2. The method of claim 1 where in step (g) the pocket is moved through the inverted orientation at a speed that matches or that is a predetermined ratio of the speed of the moving web below.

3. The method of claim 1 further comprising leveling the charge of granules in the pocket as the pocket emerges from the lower extent of the store in step (f) to insure a substantially uniform volume of the charge prior to step (h).

4. The method of claim 3 wherein the step of leveling comprises progressively moving the pocket past a seal as the pocket emerges from the lower extent of the store.

5. A method of depositing granules onto a moving asphalt coated web in the manufacturing of roofing shingles, the method comprising the steps of: (a) establishing a store of granules with the store having an upper extent and a lower extent located above the moving asphalt coated web; (b) moving a pocket in a downward direction through the upper extent of the store of granules such that the pocket collects a charge of granules from the store; (c) further moving the pocket in a downward direction through the lower extent of the store of granules such that the granules within the store maintain the charge of granules within the pocket; (d) further moving the pocket in a downward direction until the pocket and granules collected therein progressively emerge from the lower extent of the store of granules and as a result of emerging begin to be exposed to the moving asphalt coated web; (e) further moving the pocket progressively through an inverted orientation to allow the granules collected in the pocket to fall from the pocket onto the moving asphalt coated web below; and (f) repeating steps (b) through (e) to deposit additional successive collections of granules onto the moving asphalt coated web below.

6. The method of claim 5 wherein the pocket is formed on a peripheral surface of a rotatable pocket wheel and wherein steps (b) through (e) comprise rotating the pocket wheel.

7. The method of claim 6 wherein multiple pockets are formed on the peripheral surface of the pocket wheel and wherein steps (b) through (e) are carried out with each pocket.

8. The method of claim 5 further comprising a step of metering a volume of granules in the pocket as the pocket emerges from the lower extent of the store of granules.

9. The method of claim 6 wherein the step of metering the volume of granules comprises moving the pocket past a seal situated at the lower extent of the store of granules.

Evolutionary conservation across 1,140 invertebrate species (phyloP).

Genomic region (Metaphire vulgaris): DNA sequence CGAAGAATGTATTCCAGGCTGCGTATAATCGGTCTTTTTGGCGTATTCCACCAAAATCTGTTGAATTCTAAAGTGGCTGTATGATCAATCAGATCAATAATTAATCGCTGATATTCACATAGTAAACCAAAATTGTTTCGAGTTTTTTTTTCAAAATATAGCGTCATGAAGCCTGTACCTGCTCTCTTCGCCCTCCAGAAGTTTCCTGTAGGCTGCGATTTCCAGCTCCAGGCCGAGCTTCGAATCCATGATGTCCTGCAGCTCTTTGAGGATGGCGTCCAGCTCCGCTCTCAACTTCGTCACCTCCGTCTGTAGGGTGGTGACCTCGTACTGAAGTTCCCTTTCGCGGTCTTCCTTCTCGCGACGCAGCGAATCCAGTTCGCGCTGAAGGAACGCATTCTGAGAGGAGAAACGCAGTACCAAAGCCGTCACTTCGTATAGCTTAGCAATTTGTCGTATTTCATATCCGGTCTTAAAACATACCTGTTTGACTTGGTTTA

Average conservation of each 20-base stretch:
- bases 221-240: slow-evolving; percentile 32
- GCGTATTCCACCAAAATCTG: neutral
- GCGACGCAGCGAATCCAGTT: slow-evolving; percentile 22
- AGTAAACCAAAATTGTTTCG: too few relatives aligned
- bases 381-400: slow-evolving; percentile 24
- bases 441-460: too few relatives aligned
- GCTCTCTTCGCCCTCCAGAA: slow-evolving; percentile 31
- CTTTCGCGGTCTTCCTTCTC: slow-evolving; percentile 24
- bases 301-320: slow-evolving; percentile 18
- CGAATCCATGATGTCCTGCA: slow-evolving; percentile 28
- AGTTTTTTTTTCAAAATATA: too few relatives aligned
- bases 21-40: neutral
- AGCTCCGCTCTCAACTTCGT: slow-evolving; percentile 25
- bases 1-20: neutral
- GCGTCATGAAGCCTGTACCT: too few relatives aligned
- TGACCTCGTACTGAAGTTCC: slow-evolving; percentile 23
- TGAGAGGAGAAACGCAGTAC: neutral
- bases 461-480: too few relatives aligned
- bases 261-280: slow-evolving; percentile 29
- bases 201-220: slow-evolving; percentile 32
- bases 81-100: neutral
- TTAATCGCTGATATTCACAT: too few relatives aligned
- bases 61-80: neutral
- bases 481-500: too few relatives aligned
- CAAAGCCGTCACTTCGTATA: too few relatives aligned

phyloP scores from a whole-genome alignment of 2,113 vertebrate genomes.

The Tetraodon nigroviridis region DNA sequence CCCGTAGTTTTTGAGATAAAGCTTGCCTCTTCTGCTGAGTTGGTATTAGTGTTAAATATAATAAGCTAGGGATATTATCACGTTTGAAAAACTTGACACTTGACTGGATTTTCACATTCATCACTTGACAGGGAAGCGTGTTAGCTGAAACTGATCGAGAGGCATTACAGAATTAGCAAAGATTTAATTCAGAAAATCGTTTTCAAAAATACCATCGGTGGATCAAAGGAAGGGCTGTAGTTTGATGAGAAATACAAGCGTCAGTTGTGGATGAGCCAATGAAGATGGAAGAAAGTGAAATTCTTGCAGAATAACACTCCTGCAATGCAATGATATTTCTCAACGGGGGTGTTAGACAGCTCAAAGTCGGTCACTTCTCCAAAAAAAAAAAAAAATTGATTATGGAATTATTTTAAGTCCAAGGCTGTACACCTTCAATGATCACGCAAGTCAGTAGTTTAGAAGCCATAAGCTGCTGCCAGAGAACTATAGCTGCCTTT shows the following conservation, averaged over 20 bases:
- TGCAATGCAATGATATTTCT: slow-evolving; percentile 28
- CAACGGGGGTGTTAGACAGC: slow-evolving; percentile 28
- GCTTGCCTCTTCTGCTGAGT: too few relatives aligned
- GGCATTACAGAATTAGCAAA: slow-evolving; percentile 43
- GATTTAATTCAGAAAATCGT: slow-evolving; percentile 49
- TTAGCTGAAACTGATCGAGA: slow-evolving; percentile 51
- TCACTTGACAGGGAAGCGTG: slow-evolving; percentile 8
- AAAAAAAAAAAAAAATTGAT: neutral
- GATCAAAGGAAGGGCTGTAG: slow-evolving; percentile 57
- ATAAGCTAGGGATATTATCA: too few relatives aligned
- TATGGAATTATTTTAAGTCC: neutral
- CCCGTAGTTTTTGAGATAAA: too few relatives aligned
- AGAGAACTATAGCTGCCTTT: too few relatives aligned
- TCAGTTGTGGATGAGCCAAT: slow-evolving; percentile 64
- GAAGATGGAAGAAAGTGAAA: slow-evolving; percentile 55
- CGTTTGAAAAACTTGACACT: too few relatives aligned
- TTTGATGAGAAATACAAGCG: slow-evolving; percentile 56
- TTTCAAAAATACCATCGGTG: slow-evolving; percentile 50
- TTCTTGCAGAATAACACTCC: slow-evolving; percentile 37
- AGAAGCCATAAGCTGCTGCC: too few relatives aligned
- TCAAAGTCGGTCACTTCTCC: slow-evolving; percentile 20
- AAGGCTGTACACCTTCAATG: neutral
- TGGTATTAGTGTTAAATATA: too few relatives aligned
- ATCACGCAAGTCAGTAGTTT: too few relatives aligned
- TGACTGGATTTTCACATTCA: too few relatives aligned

10. The method of claim 5 where in step (e) the pocket is moved at a speed that is substantially the same as the speed of the moving asphalt web.

11. The method of claim 5 were in step (e) the pocket is moved at a speed that is faster than the speed of the moving asphalt web.

12. The method of claim 5 where in step (e) the pocket is moved at a speed that is slower that the speed of the moving asphalt web.

13. The method of claim 5 wherein steps (b) through (e) are carried out during a continuous movement of the pocket.

14. The method of claim 5 wherein steps (b) through (e) are carried out through intermittent movements of the pocket.
Description



TECHNICAL FIELD

This disclosure relates generally to asphalt shingle manufacturing and more particularly to systems and methods of applying granules to a rapidly moving web of substrate material coated with asphalt.

BACKGROUND

Asphalt-based roofing materials, such as roofing shingles, roll roofing, and commercial roofing, have long been installed on the roofs of buildings to provide protection from the elements and to give the roof an aesthetically pleasing look. Typically, asphalt-based roofing material is constructed of a substrate such as a glass fiber mat or an organic felt mat, an asphalt coating on the substrate to provide a water barrier, and a surface layer of granules embedded in the asphalt coating. The granules protect the asphalt from deterioration due to exposure to UV and IR radiation from the sun and direct exposure to the elements.